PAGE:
A 12-year-old girl is in custody after a shooting incident at the Sal Castro Middle School near downtown Los Angeles. She's been charged with negligent discharge of a firearm. It is unclear how the girl got the gun but the fact that it made it on to school grounds has put the spotlight on security.
Take Two spoke down with Chief Steve Zipperman, Chief of Los Angeles School Police Department, to talk about the security searches that are currently conducted on LA Unified campuses and how this latest incident will affect them.
Historical and current status of California Safe Schools Planning
Every school in the state of California is required to have some sort of safe school plan. Along with Safe Schools Planning, each district has the opportunity to implement plans they feel would make the school safer and more secure. Back in 1993, there were two incidents at two different high schools in which two students were shot and killed. The then superintendent and the Board of Education decided that they were going to implement some form of random metal detectors, hopefully dissuading students from bringing in firearms. We continue to refine this process to what we believe as the best practices so far.
How are these researches conducted
School police department is not involved at all in these searches. School administers are the ones that are trained and the ones that are carrying out the search on a daily basis. This is not a law enforcement function. However, we don't have metal detectors like you see in airports or sporting events. The policy is very specific, and it's truly random. Schools are required one time daily, at a random time, to select one class room. Within that classroom, students are randomly selected.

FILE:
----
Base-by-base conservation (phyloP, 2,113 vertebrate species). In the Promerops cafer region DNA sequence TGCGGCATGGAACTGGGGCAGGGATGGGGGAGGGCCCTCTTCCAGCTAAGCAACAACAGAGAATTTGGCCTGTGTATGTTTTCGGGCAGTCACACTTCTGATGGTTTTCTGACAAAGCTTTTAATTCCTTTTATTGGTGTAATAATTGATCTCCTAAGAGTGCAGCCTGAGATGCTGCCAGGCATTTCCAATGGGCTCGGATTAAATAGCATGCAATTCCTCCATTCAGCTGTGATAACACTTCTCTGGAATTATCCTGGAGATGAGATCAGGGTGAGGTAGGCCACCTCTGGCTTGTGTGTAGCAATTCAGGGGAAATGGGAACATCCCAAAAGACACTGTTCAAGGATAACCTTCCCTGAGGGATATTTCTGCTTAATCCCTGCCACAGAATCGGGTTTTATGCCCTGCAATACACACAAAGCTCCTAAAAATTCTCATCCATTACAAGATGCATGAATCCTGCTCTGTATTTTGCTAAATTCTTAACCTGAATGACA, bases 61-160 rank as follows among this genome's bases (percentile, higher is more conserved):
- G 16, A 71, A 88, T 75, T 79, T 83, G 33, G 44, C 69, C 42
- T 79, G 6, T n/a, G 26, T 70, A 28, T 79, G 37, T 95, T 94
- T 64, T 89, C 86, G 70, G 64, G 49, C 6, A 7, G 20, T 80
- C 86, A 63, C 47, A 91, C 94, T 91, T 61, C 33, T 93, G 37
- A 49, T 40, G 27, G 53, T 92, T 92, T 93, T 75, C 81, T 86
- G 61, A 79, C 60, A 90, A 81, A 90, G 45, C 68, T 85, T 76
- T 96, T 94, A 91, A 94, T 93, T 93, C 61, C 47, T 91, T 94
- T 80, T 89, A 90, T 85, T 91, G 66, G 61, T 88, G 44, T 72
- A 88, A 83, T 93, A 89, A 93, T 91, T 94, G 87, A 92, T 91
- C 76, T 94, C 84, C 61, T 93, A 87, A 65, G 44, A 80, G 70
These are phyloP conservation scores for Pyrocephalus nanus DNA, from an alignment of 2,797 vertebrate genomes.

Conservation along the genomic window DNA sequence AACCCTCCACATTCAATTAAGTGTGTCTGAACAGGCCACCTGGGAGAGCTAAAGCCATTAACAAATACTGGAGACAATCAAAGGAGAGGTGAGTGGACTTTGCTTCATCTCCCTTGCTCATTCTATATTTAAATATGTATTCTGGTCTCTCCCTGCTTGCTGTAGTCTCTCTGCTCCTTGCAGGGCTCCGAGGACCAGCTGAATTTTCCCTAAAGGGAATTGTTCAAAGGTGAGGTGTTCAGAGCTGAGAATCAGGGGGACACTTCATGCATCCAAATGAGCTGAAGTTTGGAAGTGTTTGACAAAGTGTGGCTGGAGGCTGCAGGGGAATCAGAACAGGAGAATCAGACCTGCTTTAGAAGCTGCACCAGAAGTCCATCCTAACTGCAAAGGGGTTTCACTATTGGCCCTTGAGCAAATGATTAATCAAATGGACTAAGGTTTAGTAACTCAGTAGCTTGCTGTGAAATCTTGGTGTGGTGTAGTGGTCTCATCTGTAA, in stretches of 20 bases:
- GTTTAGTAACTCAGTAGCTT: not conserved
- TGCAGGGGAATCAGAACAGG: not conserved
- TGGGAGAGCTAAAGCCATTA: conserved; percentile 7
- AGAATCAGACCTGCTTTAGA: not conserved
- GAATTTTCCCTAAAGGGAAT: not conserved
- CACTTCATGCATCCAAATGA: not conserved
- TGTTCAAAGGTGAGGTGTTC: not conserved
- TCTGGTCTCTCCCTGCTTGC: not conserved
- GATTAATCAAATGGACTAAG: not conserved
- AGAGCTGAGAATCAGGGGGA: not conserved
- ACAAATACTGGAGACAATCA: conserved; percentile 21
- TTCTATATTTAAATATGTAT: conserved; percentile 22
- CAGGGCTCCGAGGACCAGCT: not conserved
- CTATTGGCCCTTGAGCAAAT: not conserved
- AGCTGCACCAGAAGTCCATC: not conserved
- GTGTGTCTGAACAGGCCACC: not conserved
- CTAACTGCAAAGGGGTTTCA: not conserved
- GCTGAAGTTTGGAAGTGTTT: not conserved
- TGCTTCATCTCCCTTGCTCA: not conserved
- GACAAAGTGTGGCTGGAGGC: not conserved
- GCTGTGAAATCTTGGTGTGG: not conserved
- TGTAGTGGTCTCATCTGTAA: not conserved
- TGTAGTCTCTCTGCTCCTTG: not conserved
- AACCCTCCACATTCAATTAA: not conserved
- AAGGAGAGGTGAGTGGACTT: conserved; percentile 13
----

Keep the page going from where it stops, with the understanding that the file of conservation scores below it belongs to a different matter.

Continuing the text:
The effectiveness of random selection
How do you measure whether the policy is effective? Prior to these wanding policies were put in place, on average we collect about 1000 weapon a year. After 1993, that number went from 1000 to 400 a year, that seems to suggest this policy does deter weapons.
Sal Castro Middle School going forward
Sal Castro Middle School did not seem to have prominent safety issues as far as issues pertaining to policing. It's not a campus that we see criminal activity occurring everyday. It's always going to be a heighten sense of security after these incidents. However, we need to find out what circumstances prompted these tragedies. One of the things we are going to look at is whether we should always have police presence on campus, another is making sure practices like "wanding" remain in place. But we also want to remind parents to talk to their kids about school and check their backpacks. We remind kids that if they see something, say something.
Interview has been edited for clarity